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The uneven scales of Khmer justice

The uneven scales of Khmer justice

P olitics is playing an ever increasing role in a justice system that was supposed

to be independent. But that is only the beginning of the trouble... Matthew Grainger


MILLIONS of dollars are being poured into reforming Cambodia's justice system that

many foreigners believe is so riddled with problems it is beyond short-term repair.

Decisions and policies are routinely made that contravene laws and the Constitution.

Analysts agree that the judiciary is the cornerstone to the CPP's seemingly successful

agenda of retaining and entrenching its control of the country.

Justice Minister Chem Sgnuon, a senior CPP figure, writes regular circulars interpreting

laws to chief judges, and it is Sgnuon who hires and fires judges and prosecutors

- something only independent bodies described in the Constitution are allowed to


Sgnuon's latest memo dated Sept 13 to provincial chief judges is a case in point.

He ruled as from that date prisoners' parole will be decided by a "specialized

department" within his ministry "which is in charge of this matter".

The law, however, says that the court that convicted the prisoner should decide.

"There are heaps of examples much worse than this," moaned one Western


A Supreme Council of Magistracy, born from the Constitution, was to have helped the

King ensure that the courts were independent, and to oversee the discipline of judges

and prosecutors.

However that institution - which is also entitled to nominate three members to the

Constitutional Council - remains in Sgnuon's control. A law was recently passed establishing

the Supreme Council, but it has yet to function.

Judges depend on Sgnuon to give them answers to questions of law, which constitutionally

should be the job of the "independent" Supreme Council. The Constitution

also forbids government officials from holding more than one position.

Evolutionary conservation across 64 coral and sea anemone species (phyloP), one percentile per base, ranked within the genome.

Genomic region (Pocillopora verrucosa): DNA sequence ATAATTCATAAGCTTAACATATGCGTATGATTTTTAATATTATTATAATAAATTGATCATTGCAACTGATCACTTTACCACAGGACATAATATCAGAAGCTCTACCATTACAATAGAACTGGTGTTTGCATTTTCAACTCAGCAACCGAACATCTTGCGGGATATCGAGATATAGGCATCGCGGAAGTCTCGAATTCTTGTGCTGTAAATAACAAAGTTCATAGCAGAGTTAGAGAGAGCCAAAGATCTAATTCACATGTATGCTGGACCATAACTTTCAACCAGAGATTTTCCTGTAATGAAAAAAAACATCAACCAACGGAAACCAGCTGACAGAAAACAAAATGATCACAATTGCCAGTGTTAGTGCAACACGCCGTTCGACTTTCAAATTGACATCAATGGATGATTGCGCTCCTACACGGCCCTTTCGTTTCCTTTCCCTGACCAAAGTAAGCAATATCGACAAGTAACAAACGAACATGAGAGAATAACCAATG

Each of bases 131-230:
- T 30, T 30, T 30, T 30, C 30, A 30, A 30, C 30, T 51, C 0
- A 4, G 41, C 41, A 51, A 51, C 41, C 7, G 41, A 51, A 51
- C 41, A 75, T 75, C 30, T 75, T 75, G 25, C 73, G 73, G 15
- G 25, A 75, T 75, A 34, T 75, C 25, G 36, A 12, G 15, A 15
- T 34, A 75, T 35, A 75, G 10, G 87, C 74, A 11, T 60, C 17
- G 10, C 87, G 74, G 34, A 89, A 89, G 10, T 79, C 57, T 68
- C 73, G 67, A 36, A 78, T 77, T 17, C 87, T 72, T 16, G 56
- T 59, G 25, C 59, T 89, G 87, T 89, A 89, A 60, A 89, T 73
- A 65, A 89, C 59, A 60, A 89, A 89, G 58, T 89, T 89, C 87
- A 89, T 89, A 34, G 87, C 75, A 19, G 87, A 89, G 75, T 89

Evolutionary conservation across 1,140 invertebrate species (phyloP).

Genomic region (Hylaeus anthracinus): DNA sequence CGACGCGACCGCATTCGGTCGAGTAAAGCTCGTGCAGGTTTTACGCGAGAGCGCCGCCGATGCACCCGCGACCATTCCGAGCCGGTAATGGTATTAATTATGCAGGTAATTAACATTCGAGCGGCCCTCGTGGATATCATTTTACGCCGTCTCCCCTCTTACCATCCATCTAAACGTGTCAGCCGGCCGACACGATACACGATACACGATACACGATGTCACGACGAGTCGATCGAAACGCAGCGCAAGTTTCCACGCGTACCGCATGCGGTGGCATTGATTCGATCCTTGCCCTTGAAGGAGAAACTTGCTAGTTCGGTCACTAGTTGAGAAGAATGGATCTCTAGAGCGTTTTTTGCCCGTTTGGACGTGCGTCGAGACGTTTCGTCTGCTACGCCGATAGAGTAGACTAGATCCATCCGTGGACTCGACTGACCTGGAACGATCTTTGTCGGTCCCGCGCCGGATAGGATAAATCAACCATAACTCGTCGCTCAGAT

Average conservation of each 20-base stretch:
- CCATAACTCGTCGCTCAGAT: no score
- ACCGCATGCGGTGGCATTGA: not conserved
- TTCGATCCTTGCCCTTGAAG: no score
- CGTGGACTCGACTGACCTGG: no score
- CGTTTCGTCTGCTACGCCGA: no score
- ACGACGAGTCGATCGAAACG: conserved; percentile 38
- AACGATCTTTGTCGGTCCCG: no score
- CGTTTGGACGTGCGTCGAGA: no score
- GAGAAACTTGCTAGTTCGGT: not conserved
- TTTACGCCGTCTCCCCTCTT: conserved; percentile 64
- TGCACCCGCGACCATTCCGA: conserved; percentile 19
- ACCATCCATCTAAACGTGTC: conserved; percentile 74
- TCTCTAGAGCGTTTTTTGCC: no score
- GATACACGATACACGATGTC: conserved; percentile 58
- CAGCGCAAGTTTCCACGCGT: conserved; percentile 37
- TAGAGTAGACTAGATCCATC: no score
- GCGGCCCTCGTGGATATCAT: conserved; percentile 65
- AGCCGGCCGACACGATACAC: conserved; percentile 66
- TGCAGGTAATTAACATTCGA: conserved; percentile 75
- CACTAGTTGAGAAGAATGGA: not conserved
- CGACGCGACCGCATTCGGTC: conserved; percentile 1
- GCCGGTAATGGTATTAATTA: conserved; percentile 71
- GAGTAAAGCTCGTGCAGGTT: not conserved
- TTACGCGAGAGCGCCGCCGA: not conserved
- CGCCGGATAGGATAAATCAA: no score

Put simply by one Western legal advisor: "There was a big fight, and Sgnuon


Not only were most court officials killed during the Khmer Rouge regime, but the

subsequent restructuring of laws and an under-trained judiciary under various governments

has left Cambodia with a mess of often incomplete and conflicting laws.

The final decision on whether laws are constitutional lies with the independent Constitutional

Council, but that body has yet to be set up after two years.

Though there are laudable exceptions, provincial governors - who used to control

the running of their courts under the State of Cambodia rule - have largely retained

their positions and possibly, Western analysts say, some degree of judicial control.

Many of those governors, for instance, still have a say on how local courts spend

their budget.

Another issue is that the local populace don't respect the courts, analysts say.

"Some parts of the county we have something approaching 'law', but others are

almost totally lawless," said one trainer. "People would not even consider

resolving a dispute in court," he said.

Nor do people know their lawful rights, such as the right to remain silent, or to

have a defender.

Judges say they need legal training, from how to begin a criminal investigation,

to ethics, to how to increase independence from political pressures.

Prosecutors say they want to know how to run an investigation from start to finish,

and complain they need basic equipment to analyze physical evidence.

Court trainers talk of trials being corrupted by politics or money, saying that civil

servants - most importantly judges - are poorly paid. There are anecdotes of judges

and prosecutors tilling their rice plots in the early morning before coming to work

in the court; others riding cyclos on the weekend.

The lack of a standard arraignment process meant that accused are being detained

for periods longer than those legally allowed. This also promotes corruption, law

analysts say, with those who can afford to pay getting swift trials.

Trials are notable for both the lack of physical evidence and testimonies from witnesses.

There was also a high incidence of uncorroberated confessions being the basis for

conviction, they say.

Judges and prosecutors often work in collaboration during trials, lawyers say, again

something forbidden under the Constitution.